Three of Ai Ai Ai‘s features could be done better, but they’re all small issues. First, the snare drum sounds weird, although I’m having trouble pinning down why. I think it sounds a little dull and has a reverb effect applied, but I’m not sure. Second, in the first chorus’ “futashikana”, the “ka” is flat. Luckily, it’s short. Third, in the quiet chorus after the guitar solo, the guitar uses an echoing effect in triplet time, while the melody’s rhythm is normal. This is only for four bars, but I find it really off-putting and I don’t like how the two rhythms sit against each other.

But apart from my grumps, Ai Ai Ai is another respectable A-side from FLOW.

I’m a lot less keen on FROGS ~Keronpa Teikoku no Gyakushu~. The second track is an electro-pop song with programmed beats, bucketfuls of synths and auto-tuned vocals. I dislike the song because of these vocals. The constant filtering is excessive, and gets on my nerves. Sometimes, it sounds like the vocals are vomited out instead of sung. The frog noises are annoying, but the short growl was cool. I think it’s dangerous for FLOW to overuse vocal filtering, because a lot of their charm comes from the vocalists, and filtering cuts this out.

On the other hand, when coupled with the PV, I like the song a lot more. There’s some nice choreography, although sections of it will give you a seizure.

Samurymaflo 2014 (anyone know if I got that right?) tries out rap-rock. I don’t find it interesting – the guitar-work is repetitive, and I don’t care much for the rap. FLOW has energy in abundance though, so if you’re okay with rap then you might like it.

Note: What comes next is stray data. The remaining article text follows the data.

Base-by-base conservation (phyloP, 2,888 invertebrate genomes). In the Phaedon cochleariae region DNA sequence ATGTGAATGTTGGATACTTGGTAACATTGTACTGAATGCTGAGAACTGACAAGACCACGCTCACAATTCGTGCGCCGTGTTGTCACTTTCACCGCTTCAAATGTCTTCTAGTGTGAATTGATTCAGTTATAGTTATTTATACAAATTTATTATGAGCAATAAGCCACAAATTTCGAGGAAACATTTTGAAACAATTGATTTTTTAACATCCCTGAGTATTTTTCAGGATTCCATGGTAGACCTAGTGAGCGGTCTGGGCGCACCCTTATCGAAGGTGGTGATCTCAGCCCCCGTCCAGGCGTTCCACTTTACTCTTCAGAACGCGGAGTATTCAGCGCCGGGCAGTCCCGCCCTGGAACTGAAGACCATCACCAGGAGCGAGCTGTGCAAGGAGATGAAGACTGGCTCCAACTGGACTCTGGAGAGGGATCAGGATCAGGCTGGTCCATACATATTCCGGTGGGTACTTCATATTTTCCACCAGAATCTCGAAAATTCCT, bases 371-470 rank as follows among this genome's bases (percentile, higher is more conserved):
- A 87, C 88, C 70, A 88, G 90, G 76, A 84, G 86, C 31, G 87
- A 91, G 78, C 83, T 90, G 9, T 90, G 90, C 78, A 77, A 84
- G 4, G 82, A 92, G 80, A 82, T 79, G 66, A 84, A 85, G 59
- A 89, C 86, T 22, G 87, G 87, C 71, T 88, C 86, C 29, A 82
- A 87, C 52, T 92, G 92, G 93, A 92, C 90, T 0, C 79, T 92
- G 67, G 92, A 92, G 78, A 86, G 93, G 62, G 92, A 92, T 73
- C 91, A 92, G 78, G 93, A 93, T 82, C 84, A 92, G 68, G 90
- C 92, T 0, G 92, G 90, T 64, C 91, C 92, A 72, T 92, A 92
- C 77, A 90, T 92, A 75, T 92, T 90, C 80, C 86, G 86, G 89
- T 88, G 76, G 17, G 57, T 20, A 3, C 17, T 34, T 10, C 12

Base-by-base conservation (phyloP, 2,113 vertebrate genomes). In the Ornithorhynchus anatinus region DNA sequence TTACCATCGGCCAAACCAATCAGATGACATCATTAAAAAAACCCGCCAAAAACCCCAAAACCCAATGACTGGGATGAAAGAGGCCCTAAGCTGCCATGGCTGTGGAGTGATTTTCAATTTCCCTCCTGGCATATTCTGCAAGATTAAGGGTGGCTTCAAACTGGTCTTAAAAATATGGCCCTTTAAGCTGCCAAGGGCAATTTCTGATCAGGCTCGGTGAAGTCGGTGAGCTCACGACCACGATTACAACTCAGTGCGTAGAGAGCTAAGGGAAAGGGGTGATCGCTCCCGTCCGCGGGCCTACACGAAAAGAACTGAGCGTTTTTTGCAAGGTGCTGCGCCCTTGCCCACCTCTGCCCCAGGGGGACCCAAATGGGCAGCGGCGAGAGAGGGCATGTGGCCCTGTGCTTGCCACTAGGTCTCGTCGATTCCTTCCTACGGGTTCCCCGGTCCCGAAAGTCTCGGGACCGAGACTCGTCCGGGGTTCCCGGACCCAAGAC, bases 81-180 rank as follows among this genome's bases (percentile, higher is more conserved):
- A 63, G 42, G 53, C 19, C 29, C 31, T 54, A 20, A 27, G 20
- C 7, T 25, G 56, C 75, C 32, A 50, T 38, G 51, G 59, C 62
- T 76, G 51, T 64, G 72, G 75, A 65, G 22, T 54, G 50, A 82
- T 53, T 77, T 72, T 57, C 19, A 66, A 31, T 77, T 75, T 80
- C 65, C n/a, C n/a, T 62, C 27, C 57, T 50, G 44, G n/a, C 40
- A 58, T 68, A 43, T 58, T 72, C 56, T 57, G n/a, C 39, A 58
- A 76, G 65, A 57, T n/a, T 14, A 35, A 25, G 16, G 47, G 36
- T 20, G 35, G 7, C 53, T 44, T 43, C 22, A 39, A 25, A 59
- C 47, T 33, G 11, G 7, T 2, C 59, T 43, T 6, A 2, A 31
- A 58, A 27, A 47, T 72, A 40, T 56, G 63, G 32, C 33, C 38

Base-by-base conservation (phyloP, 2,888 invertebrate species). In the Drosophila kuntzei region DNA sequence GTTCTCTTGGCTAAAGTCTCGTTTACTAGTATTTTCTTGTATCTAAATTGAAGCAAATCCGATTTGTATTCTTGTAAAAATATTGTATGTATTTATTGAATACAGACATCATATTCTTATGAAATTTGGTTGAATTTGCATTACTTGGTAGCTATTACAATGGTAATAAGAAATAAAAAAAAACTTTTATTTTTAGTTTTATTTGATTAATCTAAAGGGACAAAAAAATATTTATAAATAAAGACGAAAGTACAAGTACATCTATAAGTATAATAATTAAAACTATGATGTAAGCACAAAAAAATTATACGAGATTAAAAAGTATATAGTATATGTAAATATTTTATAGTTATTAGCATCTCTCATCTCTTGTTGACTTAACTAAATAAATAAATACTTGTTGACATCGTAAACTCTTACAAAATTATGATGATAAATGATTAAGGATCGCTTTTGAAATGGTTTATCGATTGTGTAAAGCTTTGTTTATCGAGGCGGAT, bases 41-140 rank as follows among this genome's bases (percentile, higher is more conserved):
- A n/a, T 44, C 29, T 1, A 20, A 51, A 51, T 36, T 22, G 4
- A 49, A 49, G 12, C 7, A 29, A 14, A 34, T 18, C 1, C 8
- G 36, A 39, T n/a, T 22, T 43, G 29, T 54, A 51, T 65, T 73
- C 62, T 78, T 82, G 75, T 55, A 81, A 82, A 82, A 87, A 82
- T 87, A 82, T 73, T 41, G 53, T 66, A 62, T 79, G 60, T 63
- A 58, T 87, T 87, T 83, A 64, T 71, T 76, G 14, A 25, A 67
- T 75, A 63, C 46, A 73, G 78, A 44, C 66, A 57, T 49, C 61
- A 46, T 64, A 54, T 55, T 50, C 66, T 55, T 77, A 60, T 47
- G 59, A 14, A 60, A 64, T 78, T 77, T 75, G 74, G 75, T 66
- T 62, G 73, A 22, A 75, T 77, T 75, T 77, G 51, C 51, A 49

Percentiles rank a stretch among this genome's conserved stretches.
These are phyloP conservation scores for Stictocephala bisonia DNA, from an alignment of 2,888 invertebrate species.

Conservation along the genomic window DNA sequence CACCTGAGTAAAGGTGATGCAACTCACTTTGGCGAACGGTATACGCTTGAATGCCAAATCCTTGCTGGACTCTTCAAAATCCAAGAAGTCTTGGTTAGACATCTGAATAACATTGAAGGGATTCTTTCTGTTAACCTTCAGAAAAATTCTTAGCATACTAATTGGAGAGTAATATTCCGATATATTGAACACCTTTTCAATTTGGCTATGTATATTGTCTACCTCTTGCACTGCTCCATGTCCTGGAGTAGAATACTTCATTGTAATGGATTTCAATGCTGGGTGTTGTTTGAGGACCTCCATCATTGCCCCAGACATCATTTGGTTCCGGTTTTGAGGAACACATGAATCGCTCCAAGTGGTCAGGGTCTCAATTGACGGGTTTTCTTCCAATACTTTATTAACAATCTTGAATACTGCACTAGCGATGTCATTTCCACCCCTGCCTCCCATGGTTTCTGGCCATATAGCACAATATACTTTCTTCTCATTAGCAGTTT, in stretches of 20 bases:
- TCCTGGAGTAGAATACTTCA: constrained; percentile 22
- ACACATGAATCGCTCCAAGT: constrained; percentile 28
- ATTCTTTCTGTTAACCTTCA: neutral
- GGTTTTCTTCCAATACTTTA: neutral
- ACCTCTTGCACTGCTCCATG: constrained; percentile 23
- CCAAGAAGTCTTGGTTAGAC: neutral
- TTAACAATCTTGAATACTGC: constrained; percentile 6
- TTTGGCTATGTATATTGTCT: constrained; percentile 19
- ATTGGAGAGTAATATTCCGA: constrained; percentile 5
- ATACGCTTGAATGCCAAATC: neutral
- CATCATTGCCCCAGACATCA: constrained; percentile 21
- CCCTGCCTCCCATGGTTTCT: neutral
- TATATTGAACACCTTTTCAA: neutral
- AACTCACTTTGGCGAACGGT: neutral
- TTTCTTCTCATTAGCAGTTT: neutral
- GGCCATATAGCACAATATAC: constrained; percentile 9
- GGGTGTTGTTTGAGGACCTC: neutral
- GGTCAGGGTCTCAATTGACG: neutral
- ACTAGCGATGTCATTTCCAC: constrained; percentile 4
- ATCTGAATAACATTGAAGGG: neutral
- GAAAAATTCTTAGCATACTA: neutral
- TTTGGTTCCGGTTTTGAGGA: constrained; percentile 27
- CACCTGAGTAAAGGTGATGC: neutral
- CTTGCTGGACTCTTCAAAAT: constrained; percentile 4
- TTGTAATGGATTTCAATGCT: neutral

Ai Ai Ai ni Utarete Bye Bye Bye is an average single overall, with luckluster B-sides. If you’re in the mood for some good pop-rock though, check it out for the A-side.

***

Rating: 2.5 stars

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Artist Analysis: Takanori Nishikawa/T.M.Revolution/abingdon boys school

Hello readers! My second Artist Analysis will focus on the Japanese pop/rock maestro Takanori Nishikawa, and his acts T.M.Revolution and abingdon boys school.

TMR SUCH DIGNITY!

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Konomi Suzuki – 17

17 seventeen

Tracklist:

  1. DAYS of DASH
  2. Yume no Tsuzuki
  3. CHOIR JAIL
  4. Watashi ga Motenai no wa Dou Kangaetemo Omaera ga Warui
  5. Unmei no Engagement